Informing Women About Overdetection in Breast Cancer Screening: Two-Year Outcomes From a Randomized Trial

Jolyn Hersch*, Alexandra Barratt, Kevin McGeechan, Jesse Jansen, Nehmat Houssami, Haryana Dhillon, Gemma Jacklyn, Les Irwig, Kirsten McCaffery

*Corresponding author for this work

Research output: Contribution to journalArticleAcademicpeer-review

13 Citations (Web of Science)


BACKGROUND: Supporting well-informed decisions about breast cancer screening requires communicating that inconsequential disease may be detected, leading to overdiagnosis and overtreatment. Having previously shown that telling women about overdetection improved informed choice, we investigated effects on screening knowledge and participation over 2 years.

METHODS: We conducted a community-based, parallel-group, randomized controlled trial in Australia. Participants were women aged 48-50 years, without personal or strong family history of breast cancer, who had not undergone mammography in the past 2 years. We randomly assigned 879 women to receive the intervention decision aid (evidence-based information on overdetection, breast cancer mortality reduction, and false-positives) or control decision aid (identical but without overdetection information). We interviewed 838 women postintervention and recontacted them for follow-up at 6 months and 1 and 2 years. Main outcomes for this report are screening knowledge and participation.

RESULTS: We interviewed 790, 746, and 712 participants at 6 months, 1, and 2 years, respectively. The intervention group demonstrated superior knowledge throughout follow-up. After 2 years, conceptual knowledge was adequate in 123 (34.4%) of 358 women in the intervention group compared with 71 (20.1%) of 354 control participants(odds ratio = 2.04, 95% confidence interval = 1.46 to 2.85). Groups were similar in total screening participation (200 [55.1%] vs 204 [56.0%]; = 0.97, 95% confidence interval = 0.73 to 1.29).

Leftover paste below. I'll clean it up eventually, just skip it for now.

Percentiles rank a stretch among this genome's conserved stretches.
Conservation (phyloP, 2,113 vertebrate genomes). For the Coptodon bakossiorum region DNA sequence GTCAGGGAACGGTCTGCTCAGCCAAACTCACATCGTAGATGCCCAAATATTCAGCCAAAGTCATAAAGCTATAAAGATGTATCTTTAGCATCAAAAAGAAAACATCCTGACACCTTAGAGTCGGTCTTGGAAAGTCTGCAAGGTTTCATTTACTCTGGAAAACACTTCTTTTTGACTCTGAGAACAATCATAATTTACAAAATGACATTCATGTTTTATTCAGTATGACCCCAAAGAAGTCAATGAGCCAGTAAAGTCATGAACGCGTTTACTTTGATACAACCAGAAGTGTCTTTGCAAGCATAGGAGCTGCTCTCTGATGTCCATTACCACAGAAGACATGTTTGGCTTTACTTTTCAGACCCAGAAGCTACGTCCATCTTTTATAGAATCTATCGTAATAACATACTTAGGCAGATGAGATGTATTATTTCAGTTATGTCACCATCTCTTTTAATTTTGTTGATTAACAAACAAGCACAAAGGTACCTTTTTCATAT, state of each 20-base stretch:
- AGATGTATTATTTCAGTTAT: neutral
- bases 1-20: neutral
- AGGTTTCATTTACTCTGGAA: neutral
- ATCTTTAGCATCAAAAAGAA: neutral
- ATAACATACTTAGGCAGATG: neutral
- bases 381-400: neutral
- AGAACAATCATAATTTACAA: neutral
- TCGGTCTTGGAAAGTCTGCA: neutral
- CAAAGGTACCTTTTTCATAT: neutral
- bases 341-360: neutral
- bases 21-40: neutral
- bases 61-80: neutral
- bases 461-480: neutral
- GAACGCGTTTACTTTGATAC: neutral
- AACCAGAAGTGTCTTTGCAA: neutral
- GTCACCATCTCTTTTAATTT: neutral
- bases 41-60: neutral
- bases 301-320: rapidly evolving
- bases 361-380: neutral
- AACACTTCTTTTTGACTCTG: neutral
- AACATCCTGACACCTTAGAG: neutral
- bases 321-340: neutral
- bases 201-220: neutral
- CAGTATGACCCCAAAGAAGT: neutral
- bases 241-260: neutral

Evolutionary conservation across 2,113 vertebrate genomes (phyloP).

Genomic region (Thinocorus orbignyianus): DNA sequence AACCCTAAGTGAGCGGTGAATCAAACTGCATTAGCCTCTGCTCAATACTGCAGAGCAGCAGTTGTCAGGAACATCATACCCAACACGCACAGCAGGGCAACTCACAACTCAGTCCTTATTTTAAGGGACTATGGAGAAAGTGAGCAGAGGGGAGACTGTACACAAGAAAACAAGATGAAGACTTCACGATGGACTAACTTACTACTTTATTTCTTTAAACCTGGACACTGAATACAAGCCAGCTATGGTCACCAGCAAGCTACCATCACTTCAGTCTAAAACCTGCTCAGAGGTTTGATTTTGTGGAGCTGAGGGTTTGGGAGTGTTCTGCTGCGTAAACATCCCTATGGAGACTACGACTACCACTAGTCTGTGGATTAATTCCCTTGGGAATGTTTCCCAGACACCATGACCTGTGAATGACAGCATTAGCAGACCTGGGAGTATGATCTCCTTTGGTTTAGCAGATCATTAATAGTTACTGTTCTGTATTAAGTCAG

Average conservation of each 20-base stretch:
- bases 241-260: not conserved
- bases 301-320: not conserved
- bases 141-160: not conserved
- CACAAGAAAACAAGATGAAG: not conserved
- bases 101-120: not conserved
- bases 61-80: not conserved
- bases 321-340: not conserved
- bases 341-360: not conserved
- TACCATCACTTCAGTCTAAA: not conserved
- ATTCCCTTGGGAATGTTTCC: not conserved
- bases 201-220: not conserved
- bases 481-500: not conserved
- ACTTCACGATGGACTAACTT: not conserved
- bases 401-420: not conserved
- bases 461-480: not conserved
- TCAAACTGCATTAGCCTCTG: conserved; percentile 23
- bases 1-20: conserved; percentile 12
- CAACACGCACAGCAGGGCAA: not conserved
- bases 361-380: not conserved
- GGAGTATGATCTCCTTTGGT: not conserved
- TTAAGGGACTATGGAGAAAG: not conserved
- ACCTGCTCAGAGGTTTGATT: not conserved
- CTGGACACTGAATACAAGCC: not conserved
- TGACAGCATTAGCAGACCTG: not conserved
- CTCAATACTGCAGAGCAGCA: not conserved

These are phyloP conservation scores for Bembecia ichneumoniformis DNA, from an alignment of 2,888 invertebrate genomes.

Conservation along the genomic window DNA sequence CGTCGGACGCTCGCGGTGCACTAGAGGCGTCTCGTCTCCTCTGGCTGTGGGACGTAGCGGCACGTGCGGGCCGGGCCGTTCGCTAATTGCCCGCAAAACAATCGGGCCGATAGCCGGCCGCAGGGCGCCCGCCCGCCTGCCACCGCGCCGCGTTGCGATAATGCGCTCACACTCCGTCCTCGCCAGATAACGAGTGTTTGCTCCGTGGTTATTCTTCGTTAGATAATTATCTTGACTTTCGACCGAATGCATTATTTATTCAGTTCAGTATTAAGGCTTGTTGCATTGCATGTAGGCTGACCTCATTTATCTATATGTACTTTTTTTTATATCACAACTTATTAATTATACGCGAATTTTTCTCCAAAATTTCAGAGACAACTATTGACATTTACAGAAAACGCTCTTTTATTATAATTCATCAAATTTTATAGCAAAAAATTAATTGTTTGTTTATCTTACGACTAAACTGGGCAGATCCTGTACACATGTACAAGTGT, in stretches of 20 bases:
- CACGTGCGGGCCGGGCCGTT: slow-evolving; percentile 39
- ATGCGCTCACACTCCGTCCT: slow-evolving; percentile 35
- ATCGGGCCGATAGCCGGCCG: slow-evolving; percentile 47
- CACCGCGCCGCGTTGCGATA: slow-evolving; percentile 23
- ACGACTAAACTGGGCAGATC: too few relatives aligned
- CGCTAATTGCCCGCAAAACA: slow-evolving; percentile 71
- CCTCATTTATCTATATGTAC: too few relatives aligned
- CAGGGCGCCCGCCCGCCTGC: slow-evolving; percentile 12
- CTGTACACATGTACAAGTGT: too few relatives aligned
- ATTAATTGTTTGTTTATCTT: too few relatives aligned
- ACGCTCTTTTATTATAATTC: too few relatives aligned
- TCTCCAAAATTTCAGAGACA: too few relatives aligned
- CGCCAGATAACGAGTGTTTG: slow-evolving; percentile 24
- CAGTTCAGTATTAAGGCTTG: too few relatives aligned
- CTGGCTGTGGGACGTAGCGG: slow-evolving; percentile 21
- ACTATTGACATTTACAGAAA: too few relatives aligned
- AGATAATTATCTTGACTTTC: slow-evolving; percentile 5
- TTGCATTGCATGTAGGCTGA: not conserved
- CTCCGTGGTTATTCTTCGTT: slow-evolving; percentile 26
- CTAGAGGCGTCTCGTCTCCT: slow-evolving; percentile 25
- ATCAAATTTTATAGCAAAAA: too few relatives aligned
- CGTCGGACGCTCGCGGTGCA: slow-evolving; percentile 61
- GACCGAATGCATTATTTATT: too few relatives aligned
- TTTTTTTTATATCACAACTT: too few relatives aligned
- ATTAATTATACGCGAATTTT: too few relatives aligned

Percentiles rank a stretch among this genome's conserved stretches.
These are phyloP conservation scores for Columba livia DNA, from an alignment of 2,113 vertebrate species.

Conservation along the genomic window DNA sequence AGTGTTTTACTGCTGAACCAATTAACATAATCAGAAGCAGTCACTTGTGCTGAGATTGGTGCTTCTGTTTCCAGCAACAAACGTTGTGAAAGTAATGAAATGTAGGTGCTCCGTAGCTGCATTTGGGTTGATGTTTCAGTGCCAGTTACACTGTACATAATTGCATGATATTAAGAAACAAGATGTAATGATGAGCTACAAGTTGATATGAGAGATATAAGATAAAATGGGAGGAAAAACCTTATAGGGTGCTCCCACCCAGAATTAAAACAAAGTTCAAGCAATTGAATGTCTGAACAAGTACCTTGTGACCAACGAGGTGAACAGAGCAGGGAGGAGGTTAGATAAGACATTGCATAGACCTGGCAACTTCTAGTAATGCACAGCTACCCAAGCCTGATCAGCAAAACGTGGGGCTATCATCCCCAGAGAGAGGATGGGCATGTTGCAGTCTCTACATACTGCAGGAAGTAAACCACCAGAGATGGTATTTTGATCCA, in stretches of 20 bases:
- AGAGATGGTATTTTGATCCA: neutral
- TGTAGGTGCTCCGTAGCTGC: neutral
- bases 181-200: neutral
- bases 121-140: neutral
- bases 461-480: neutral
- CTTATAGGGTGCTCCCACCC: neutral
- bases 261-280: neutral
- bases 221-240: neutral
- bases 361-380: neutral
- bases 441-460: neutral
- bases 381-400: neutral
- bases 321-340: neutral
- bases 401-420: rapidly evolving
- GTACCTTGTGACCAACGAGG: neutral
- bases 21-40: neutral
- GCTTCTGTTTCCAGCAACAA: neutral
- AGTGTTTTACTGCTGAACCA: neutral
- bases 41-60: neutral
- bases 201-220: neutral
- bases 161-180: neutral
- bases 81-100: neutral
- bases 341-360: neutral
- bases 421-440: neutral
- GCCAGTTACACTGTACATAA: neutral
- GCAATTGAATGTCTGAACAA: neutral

CONCLUSIONS: A brief decision aid produced lasting improvement in women's understanding of potential consequences of screening, including overdetection, without changing participation rates. These findings support the use of decision aids for breast cancer screening.

Original languageEnglish
Article number083
Pages (from-to)1523-1530
Number of pages8
JournalJournal of the National Cancer Institute
Issue number11
Publication statusPublished - 2 Nov 2021



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